Examples of HSR and NHSR Activities: :
Scholarly and journalistic activities (e.g., oral history, journalism, biography, literary criticism, legal research, and historical scholarship), including the collection and use of information, that focus directly on the specific individuals about whom the information is collected are deemed not to be research.
Case Reports – Case reports do not involve systematic investigation; however the intent is to contribute to generalizable knowledge. Case reports are not considered to be research involving human subjects and do not require prior IRB review and approval. However, a series of 3 or more subjects qualifies as a research project and hence should be submitted for review and approval by IRB prior to initiation.
Medical Records Review - All retrospective medical record reviews to be conducted at UTHealth, Harris County Psychiatric Hospital, Memorial Hermann Health System or Harris Health System for the purposes of research must be submitted via iRIS to the IRB for review and approval.
Tissue Repositories - Operation of Human Tissue Repositories and data management centers are subject to IRB oversight. The IRB will review and approve protocols specifying the conditions under which data and specimens may be accepted and shared, and ensure adequate provisions to protect the privacy of subjects and maintain the confidentiality of data. The IRB will also review and approve a biological sample collection protocol and consent document.
Research involving Biological Materials – Research involving biological materials or data from individually identifiable living persons must be reviewed by the IRB. Researchers who are uncertain whether an activity is human research must contact the IRB. Cell lines purchased from commercial vendors (e.g. ATCC) do not need IRB review.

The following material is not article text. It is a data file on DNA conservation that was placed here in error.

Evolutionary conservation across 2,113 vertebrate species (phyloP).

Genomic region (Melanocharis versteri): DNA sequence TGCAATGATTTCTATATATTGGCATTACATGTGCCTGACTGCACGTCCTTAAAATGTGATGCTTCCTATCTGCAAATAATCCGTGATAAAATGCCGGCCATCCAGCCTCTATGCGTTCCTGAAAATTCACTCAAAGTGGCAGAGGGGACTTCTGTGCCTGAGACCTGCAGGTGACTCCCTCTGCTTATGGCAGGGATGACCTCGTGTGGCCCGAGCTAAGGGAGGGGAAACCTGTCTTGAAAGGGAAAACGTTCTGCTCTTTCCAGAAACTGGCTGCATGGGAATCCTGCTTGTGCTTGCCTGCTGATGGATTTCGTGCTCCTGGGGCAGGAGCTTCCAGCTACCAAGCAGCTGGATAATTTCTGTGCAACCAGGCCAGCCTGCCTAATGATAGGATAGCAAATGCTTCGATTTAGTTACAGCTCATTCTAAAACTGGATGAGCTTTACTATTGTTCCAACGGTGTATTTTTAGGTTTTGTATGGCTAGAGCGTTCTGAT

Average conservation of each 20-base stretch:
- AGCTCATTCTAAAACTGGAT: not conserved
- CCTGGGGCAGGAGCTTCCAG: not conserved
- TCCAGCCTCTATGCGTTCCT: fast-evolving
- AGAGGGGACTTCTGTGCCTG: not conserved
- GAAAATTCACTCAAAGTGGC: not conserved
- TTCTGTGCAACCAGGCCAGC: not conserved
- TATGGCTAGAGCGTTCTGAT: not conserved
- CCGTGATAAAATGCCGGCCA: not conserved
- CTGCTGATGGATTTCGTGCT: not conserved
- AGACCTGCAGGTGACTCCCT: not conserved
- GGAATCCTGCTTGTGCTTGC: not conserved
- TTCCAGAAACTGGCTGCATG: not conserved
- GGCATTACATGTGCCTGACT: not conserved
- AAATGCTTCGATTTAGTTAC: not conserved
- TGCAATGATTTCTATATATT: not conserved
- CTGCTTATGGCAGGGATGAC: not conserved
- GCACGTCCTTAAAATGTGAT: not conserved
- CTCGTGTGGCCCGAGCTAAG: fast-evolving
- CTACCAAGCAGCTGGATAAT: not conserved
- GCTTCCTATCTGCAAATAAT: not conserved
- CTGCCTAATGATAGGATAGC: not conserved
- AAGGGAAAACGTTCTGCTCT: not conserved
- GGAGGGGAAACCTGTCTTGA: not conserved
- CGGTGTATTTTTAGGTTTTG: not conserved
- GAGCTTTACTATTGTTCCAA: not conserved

Research Involving Coded Data or Specimens – Research involving coded private information or biological specimens that were not collected for the current research proposal do not need IRB review as long as the investigator cannot link the coded data/specimens back to individual subjects. Investigators must submit an application to the IRB for a written not human subjects research determination.
Publicly Available Data – Research involving publicly available data does not require IRB review. Examples: census data, labor statistics. Note: Investigators should contact the IRB if they are not sure whether the data qualifies as “publicly available”.
Quality Assurance and Improvement Projects (QA/QI) – Activities designed to determine if aspects of any practice are in line with established standards are called quality assurance. When an activity is designed to improve the performance of any practice in relation to an established standard, it is called quality improvement. When these QA/QI Projects involve systematic investigation and contribute to generalizable knowledge they must be reviewed and approved by the IRB. Additionally, any QA/QI activity where participants are subjected to additional risks or burdens beyond standard practice must be reviewed and approved by the IRB. For a written determination of not human subjects research, project leaders should submit an application in the QI Registry System.